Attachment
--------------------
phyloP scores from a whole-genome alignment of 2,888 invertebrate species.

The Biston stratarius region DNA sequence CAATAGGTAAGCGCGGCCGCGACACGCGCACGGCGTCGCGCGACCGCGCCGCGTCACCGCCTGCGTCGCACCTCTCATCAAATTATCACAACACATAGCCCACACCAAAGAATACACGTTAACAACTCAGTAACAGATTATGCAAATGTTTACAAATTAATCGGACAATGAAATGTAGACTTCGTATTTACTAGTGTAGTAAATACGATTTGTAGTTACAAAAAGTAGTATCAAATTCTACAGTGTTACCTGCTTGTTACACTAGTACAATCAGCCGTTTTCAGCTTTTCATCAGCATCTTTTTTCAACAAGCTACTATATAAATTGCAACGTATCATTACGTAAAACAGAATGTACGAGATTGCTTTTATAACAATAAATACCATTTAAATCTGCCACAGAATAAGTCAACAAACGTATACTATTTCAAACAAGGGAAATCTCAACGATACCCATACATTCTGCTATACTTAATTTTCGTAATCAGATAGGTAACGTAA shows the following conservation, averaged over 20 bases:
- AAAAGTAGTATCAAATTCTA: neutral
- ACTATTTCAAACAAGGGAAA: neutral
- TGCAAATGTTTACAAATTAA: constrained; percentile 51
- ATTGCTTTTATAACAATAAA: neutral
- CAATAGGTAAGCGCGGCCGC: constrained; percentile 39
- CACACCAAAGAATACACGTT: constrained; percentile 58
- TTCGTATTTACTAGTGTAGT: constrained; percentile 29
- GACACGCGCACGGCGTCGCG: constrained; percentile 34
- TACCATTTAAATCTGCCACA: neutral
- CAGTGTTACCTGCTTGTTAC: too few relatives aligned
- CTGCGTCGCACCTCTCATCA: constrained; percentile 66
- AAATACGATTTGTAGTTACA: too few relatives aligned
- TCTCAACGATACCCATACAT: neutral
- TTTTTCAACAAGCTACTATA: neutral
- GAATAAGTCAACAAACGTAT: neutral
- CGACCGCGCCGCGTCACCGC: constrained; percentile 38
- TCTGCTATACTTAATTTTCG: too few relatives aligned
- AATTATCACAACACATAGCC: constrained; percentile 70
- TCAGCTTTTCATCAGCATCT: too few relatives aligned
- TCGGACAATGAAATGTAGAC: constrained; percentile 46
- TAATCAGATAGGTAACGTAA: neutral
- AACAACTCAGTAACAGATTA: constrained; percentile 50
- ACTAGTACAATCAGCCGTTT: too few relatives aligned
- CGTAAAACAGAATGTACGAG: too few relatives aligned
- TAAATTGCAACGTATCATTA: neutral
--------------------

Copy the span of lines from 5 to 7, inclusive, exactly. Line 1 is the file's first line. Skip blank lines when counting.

- TGCAAATGTTTACAAATTAA: constrained; percentile 51
- ATTGCTTTTATAACAATAAA: neutral
- CAATAGGTAAGCGCGGCCGC: constrained; percentile 39